A STUDY of the cultural and political background to the Fasti as illustrated how the Roman calendar as a subject for 'epic' was a viable option for an elegist trying to adapt his talents to the service of the late Augustan regime. Ovid turned the technical difficulties inherent in the task to advantage by creating a new genre, a new elegiac medium which could accommodate both a Callimachaean spirit and a celebration in a lighter vein of 'magna', hitherto the preserve of heroic hexameters. The calendar also gave him the opportunity to imitate in poetry the episodic and decorative techniques of Augustan architectural sculptors. Their example demonstrated how it was possible to avoid the dangers implicit in narrating the career of Augustus and still find a balance between catering to the ambitions of the ruler and to the artist's own individual style.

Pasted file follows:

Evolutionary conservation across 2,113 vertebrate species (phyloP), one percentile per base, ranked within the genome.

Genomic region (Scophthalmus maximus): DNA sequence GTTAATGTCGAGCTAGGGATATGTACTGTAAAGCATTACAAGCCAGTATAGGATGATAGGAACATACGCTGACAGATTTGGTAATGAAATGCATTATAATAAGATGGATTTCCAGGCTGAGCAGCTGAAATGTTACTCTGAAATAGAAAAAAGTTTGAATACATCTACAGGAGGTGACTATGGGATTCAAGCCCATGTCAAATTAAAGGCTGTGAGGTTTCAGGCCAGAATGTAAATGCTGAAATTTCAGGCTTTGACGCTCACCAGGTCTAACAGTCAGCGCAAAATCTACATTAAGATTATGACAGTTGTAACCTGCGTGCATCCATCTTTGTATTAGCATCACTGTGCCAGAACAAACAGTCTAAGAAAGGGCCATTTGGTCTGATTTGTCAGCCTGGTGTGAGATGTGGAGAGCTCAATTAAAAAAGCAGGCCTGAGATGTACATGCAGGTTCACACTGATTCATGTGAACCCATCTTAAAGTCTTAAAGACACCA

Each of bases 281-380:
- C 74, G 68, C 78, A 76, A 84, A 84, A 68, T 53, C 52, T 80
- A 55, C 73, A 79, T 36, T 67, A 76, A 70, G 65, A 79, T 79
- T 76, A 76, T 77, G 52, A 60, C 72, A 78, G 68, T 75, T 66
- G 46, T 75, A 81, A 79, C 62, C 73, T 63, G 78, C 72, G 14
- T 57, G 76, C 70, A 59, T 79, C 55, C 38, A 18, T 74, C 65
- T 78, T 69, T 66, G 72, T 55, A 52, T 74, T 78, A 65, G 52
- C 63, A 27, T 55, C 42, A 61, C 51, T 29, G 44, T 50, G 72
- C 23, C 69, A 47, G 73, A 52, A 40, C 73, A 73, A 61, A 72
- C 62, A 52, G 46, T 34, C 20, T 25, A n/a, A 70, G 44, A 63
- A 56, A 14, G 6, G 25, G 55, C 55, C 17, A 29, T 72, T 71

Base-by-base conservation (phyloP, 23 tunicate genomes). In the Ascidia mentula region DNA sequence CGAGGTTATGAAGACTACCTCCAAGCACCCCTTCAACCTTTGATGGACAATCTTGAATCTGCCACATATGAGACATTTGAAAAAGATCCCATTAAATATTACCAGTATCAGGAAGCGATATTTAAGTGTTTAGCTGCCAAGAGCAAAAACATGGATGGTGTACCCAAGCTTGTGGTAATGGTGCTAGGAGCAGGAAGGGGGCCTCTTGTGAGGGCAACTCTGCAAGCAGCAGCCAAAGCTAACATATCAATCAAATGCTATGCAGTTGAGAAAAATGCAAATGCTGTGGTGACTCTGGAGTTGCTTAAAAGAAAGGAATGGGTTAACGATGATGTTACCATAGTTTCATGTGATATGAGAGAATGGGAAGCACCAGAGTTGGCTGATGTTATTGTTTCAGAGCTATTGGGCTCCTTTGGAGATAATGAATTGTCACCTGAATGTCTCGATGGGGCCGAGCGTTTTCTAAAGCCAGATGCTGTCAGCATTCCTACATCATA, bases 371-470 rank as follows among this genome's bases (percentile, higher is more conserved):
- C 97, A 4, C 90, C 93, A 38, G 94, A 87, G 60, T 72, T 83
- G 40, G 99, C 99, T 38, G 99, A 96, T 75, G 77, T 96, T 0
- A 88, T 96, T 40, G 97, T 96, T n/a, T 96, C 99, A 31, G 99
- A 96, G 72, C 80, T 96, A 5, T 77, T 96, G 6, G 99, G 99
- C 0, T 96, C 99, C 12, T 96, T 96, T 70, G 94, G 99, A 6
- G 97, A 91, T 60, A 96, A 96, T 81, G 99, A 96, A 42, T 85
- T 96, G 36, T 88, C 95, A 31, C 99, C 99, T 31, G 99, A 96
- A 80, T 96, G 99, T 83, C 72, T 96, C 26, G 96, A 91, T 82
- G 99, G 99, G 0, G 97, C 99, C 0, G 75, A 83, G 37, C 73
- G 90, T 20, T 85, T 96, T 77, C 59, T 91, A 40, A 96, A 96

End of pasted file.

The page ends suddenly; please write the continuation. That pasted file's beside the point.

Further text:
The study of the Fasti itself has elicited much information about its author. The portraits which adorn Ovid's calendar indicate that, before his exile, he was finely attuned to the political and cultural currents of his times. His protagonists are portrayed in roles which were complementary to their individual functions within Augustus' political and religious programme. After his exile and the death of Augustus, his treatment of Tiberius and Livia shows the poet's understanding of the political realignments effected by the terms of Augustus' will in so far as it mirrors that of the Roman senate--and of Livia herself. At the same time, that treatment is the work of an author ill-informed about the temperament and style of government of the new ruler, an author led by his situation as suppliant into making tactless errors about the relative status of Tiberius and the Augusta. Ovid's decision to rededicate the Fasti to Germanicus exposes the exile who somehow knew that Tiberius would ignore his pleas, yet an outcast who had enough faith in the power of imperial patronage to entertain a hope of returning to Rome. It has been posited that